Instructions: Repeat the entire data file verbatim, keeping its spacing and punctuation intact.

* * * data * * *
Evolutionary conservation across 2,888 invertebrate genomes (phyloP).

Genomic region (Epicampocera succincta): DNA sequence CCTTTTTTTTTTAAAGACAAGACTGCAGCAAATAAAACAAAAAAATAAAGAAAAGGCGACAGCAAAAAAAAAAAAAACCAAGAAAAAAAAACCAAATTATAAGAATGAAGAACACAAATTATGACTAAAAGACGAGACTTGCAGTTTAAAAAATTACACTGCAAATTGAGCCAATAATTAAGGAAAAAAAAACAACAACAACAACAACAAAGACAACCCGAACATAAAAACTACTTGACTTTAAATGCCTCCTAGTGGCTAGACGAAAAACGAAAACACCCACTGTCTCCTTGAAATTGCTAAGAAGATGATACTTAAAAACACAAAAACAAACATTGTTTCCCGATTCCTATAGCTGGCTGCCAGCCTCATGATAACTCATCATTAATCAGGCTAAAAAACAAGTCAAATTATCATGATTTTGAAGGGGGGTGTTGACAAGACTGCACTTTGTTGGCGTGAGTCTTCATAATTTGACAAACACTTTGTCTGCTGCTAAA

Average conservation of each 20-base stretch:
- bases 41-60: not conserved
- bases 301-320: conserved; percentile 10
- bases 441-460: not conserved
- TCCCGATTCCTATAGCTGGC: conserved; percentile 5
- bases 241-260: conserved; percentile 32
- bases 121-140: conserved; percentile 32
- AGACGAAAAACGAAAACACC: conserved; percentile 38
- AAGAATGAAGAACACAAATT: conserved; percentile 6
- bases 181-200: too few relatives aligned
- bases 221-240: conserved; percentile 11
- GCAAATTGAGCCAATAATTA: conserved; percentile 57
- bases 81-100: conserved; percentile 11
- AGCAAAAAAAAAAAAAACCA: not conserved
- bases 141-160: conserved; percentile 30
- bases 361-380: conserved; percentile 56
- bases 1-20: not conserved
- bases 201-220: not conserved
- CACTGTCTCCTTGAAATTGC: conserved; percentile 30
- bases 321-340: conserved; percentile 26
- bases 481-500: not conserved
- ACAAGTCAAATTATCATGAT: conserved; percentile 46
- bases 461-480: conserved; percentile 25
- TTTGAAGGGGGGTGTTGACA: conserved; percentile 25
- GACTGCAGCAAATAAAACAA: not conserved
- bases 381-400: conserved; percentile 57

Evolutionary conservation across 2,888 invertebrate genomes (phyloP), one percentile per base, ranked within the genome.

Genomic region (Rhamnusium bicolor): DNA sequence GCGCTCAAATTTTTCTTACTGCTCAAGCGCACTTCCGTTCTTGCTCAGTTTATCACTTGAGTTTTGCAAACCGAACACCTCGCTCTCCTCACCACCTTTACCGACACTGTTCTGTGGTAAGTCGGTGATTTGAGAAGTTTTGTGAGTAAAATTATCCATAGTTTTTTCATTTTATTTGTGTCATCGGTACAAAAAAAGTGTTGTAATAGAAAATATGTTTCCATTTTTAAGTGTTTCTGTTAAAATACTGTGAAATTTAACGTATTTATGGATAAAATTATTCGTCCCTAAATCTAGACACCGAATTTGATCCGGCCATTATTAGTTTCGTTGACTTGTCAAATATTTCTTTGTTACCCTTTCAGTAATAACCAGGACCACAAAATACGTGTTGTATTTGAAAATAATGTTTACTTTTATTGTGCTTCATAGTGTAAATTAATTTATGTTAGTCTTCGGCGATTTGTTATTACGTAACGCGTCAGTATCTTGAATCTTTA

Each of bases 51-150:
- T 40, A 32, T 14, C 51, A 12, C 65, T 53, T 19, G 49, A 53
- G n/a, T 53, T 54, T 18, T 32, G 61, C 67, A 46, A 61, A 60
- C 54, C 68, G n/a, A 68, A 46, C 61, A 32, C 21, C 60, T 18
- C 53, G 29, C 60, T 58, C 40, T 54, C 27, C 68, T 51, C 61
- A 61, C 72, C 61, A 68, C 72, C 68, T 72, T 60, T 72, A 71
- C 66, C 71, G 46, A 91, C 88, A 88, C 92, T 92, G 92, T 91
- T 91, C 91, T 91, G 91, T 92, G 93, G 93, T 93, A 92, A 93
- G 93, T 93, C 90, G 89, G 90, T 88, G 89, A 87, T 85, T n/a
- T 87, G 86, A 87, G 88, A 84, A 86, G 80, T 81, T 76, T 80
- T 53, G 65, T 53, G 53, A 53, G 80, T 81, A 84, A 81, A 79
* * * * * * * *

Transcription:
Evolutionary conservation across 2,888 invertebrate genomes (phyloP).

Genomic region (Epicampocera succincta): DNA sequence CCTTTTTTTTTTAAAGACAAGACTGCAGCAAATAAAACAAAAAAATAAAGAAAAGGCGACAGCAAAAAAAAAAAAAACCAAGAAAAAAAAACCAAATTATAAGAATGAAGAACACAAATTATGACTAAAAGACGAGACTTGCAGTTTAAAAAATTACACTGCAAATTGAGCCAATAATTAAGGAAAAAAAAACAACAACAACAACAACAAAGACAACCCGAACATAAAAACTACTTGACTTTAAATGCCTCCTAGTGGCTAGACGAAAAACGAAAACACCCACTGTCTCCTTGAAATTGCTAAGAAGATGATACTTAAAAACACAAAAACAAACATTGTTTCCCGATTCCTATAGCTGGCTGCCAGCCTCATGATAACTCATCATTAATCAGGCTAAAAAACAAGTCAAATTATCATGATTTTGAAGGGGGGTGTTGACAAGACTGCACTTTGTTGGCGTGAGTCTTCATAATTTGACAAACACTTTGTCTGCTGCTAAA

Average conservation of each 20-base stretch:
- bases 41-60: not conserved
- bases 301-320: conserved; percentile 10
- bases 441-460: not conserved
- TCCCGATTCCTATAGCTGGC: conserved; percentile 5
- bases 241-260: conserved; percentile 32
- bases 121-140: conserved; percentile 32
- AGACGAAAAACGAAAACACC: conserved; percentile 38
- AAGAATGAAGAACACAAATT: conserved; percentile 6
- bases 181-200: too few relatives aligned
- bases 221-240: conserved; percentile 11
- GCAAATTGAGCCAATAATTA: conserved; percentile 57
- bases 81-100: conserved; percentile 11
- AGCAAAAAAAAAAAAAACCA: not conserved
- bases 141-160: conserved; percentile 30
- bases 361-380: conserved; percentile 56
- bases 1-20: not conserved
- bases 201-220: not conserved
- CACTGTCTCCTTGAAATTGC: conserved; percentile 30
- bases 321-340: conserved; percentile 26
- bases 481-500: not conserved
- ACAAGTCAAATTATCATGAT: conserved; percentile 46
- bases 461-480: conserved; percentile 25
- TTTGAAGGGGGGTGTTGACA: conserved; percentile 25
- GACTGCAGCAAATAAAACAA: not conserved
- bases 381-400: conserved; percentile 57

Evolutionary conservation across 2,888 invertebrate genomes (phyloP), one percentile per base, ranked within the genome.

Genomic region (Rhamnusium bicolor): DNA sequence GCGCTCAAATTTTTCTTACTGCTCAAGCGCACTTCCGTTCTTGCTCAGTTTATCACTTGAGTTTTGCAAACCGAACACCTCGCTCTCCTCACCACCTTTACCGACACTGTTCTGTGGTAAGTCGGTGATTTGAGAAGTTTTGTGAGTAAAATTATCCATAGTTTTTTCATTTTATTTGTGTCATCGGTACAAAAAAAGTGTTGTAATAGAAAATATGTTTCCATTTTTAAGTGTTTCTGTTAAAATACTGTGAAATTTAACGTATTTATGGATAAAATTATTCGTCCCTAAATCTAGACACCGAATTTGATCCGGCCATTATTAGTTTCGTTGACTTGTCAAATATTTCTTTGTTACCCTTTCAGTAATAACCAGGACCACAAAATACGTGTTGTATTTGAAAATAATGTTTACTTTTATTGTGCTTCATAGTGTAAATTAATTTATGTTAGTCTTCGGCGATTTGTTATTACGTAACGCGTCAGTATCTTGAATCTTTA

Each of bases 51-150:
- T 40, A 32, T 14, C 51, A 12, C 65, T 53, T 19, G 49, A 53
- G n/a, T 53, T 54, T 18, T 32, G 61, C 67, A 46, A 61, A 60
- C 54, C 68, G n/a, A 68, A 46, C 61, A 32, C 21, C 60, T 18
- C 53, G 29, C 60, T 58, C 40, T 54, C 27, C 68, T 51, C 61
- A 61, C 72, C 61, A 68, C 72, C 68, T 72, T 60, T 72, A 71
- C 66, C 71, G 46, A 91, C 88, A 88, C 92, T 92, G 92, T 91
- T 91, C 91, T 91, G 91, T 92, G 93, G 93, T 93, A 92, A 93
- G 93, T 93, C 90, G 89, G 90, T 88, G 89, A 87, T 85, T n/a
- T 87, G 86, A 87, G 88, A 84, A 86, G 80, T 81, T 76, T 80
- T 53, G 65, T 53, G 53, A 53, G 80, T 81, A 84, A 81, A 79